By BitMED Provider: Mike Polich, FNP-BC, MBA, Family Nurse Practitioner
Considering the bulging waist lines of 36.5% of the population in the United States (CDC statistic on obesity), it is obvious that sticking to a healthy eating plan is a challenge for many people. If you are having problems sticking with that resolution that you set in January, here are some simple tips to help you start to create new and healthy eating patterns.
• Calories count. It's not low fat vs. low carb. You can eat fewer calories by eating less food (which is why you can lose weight on any diet that restricts entire categories of foods or limits portion sizes), but you may get hungry and gain it back. Fat has 9 calories per gram, but protein and carbohydrates have only 4 calories per gram. This means that when you eat less fat, you consume fewer calories without having to eat less food. Eat less fat and fewer simple carbs. To achieve a one pound weight loss per week, 3500 calories should be subtracted from your normal weekly caloric intake. To do this, reduce your normal daily caloric consumption by 200 to 300 calories per day and increase your physical activity with a goal of burning an additional 200 to 300 calories per day.
• Be accountable for what and how much you eat, keep a food journal for a month or at the very least a few weeks to be aware of what, when and why you are eating. Paying attention to physical cues and signals can help you determine when your body is cuing you to eat due to hunger as opposed mental or external cues. Ask yourself, "Am I really hungry or am I eating because it is there, it smells good".
• Do not restrict foods! There are bad foods but there are also inappropriate portion sizes! If you neglect certain food groups, you'll end up craving those foods and binge eating. You also miss out on vital nutrients.
• Weigh and measure foods for at least a month but at the very least 2 weeks to be aware of serving sizes and portions. Serving sizes and portions have gotten so distorted over the years in restaurants and the like, that most people are completely unaware of what a single serving actually looks like! Most restaurant servings are 2-3 times single serving sizes.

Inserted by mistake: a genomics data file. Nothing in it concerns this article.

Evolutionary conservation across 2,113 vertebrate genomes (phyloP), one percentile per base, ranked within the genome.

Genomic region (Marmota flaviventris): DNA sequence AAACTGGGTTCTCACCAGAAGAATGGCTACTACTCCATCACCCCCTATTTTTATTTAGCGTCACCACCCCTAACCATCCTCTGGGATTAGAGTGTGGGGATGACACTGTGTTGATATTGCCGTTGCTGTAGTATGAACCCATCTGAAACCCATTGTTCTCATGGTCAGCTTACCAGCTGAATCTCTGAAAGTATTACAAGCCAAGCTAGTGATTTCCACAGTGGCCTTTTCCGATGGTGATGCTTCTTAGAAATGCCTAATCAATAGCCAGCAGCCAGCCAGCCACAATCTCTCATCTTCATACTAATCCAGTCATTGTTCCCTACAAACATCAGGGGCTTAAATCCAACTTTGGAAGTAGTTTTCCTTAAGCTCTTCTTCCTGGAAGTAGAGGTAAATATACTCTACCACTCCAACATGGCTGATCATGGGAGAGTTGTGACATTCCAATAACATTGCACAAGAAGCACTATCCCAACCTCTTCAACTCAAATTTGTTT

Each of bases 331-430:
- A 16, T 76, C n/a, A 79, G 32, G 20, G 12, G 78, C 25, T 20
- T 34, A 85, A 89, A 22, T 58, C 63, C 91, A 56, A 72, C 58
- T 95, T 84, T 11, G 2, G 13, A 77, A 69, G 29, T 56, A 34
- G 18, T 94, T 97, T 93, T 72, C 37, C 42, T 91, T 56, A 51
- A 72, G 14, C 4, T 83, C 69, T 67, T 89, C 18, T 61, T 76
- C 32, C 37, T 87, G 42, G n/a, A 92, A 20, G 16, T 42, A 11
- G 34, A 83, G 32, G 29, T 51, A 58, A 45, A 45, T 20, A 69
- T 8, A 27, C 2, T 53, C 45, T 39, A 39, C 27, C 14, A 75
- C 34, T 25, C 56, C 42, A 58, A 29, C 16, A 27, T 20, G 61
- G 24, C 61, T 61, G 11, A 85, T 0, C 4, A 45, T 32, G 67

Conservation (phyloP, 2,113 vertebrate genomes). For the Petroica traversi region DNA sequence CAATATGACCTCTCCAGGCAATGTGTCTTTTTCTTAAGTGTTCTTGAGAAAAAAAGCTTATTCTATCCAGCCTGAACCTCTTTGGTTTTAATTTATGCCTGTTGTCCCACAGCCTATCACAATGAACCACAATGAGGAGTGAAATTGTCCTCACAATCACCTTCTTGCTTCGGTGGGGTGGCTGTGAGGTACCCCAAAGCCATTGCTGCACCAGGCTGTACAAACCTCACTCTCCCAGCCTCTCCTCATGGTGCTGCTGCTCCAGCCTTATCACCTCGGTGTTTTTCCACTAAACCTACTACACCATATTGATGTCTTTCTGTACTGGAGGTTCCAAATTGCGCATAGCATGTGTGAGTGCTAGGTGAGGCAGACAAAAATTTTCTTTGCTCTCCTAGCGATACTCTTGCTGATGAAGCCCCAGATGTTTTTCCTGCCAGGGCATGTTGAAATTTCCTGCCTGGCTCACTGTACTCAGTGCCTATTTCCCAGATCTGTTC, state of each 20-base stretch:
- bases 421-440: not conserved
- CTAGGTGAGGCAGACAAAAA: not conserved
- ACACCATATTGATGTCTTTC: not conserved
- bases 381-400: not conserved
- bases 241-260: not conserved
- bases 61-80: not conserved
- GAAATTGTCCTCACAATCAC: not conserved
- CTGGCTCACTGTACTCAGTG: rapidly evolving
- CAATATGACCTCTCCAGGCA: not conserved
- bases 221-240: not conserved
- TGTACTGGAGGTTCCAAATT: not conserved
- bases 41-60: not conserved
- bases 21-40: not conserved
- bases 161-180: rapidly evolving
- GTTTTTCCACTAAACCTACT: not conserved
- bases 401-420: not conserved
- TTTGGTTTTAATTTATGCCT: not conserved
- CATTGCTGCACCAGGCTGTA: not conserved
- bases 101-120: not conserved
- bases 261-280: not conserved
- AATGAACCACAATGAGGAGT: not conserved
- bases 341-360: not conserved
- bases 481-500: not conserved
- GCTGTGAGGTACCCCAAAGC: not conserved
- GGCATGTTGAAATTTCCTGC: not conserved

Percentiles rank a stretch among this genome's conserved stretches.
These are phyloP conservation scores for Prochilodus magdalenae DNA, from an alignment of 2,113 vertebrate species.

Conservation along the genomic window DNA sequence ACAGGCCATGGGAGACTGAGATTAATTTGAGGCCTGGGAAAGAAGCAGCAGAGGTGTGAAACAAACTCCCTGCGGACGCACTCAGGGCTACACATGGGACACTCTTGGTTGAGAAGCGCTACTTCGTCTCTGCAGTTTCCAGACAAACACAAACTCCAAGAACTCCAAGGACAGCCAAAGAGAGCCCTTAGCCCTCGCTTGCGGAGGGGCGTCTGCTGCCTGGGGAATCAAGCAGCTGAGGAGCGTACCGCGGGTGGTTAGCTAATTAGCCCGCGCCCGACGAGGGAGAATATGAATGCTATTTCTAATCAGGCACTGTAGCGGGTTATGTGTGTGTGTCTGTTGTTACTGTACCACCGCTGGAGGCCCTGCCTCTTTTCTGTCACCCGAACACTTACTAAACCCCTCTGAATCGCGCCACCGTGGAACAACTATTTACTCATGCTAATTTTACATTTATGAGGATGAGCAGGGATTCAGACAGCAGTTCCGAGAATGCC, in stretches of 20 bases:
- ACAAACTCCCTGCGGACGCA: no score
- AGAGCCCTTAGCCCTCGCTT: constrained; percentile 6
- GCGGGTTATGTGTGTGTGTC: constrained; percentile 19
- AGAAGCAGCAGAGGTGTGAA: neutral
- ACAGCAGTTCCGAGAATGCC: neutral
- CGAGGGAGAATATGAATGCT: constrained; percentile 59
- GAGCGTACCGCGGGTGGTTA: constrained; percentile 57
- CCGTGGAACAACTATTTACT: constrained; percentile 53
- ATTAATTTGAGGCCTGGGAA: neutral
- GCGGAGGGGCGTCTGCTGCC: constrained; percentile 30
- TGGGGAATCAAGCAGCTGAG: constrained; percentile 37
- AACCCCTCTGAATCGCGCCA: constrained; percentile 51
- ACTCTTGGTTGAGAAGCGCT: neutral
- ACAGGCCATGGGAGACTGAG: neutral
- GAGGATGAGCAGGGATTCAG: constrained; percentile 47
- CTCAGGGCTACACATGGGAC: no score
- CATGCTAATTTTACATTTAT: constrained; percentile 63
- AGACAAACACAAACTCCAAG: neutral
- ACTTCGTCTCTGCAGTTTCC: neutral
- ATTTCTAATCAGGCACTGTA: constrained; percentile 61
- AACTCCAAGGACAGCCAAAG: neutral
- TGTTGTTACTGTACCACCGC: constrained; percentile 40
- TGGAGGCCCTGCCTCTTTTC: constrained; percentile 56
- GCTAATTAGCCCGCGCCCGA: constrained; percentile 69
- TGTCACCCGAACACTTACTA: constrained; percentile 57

• Don't skip meals. Eating 5-6 times a day not only stimulates your metabolism but will keep your blood sugar level. By consuming five or six daily meals, your body will also convert less off the food you eat into fat and maintain a constant blood-sugar level, making you less likely to experience periods of low energy. Be careful not to simply eat the same sized meals you eat now, but more often - or you might actually gain weight and raise your cholesterol.
• Be positive. Recognize irrational thoughts. Focus on the things that you have done right and the positive changes that you have made.
• Lose weight in a way that enhances your health not in a way that detracts from it.
• Avoid trans-fatty acids and partly hydrogenated fats ("bad fats"). They may increase the shelf life of certain food products, but they decrease the shelf life of people who eat them.
• Eat fewer "bad carbs" like sugar and white flour. They are low in fiber, so they are a double punch if you are trying to create healthy eating habits: a lot of calories that don't fill you up,
• Eat more "good carbs" like fruits, vegetables, legumes and unrefined grains (such as whole-wheat flour and brown rice). They are rich in fiber, which slows absorption and fills you up before you take in too many calories.
• What you include in your diet is as important as what you exclude. With few exceptions, those protective antioxidant and health benefiting substances are found in good carbs, such as fruits, vegetables, whole grains and legumes.
• Eat less red meat. It’s loaded with artery-clogging saturated fat and has been linked to an increased risk of cancer.
• Begin by making moderate changes in your diet. If you want to lower your cholesterol level or weight even more (or if you have heart disease and want to reverse it), you may need to make bigger changes.
• Choose quality over quantity. Smaller portions of good foods are more satisfying than larger portions of junk foods, especially if you pay attention to what you're eating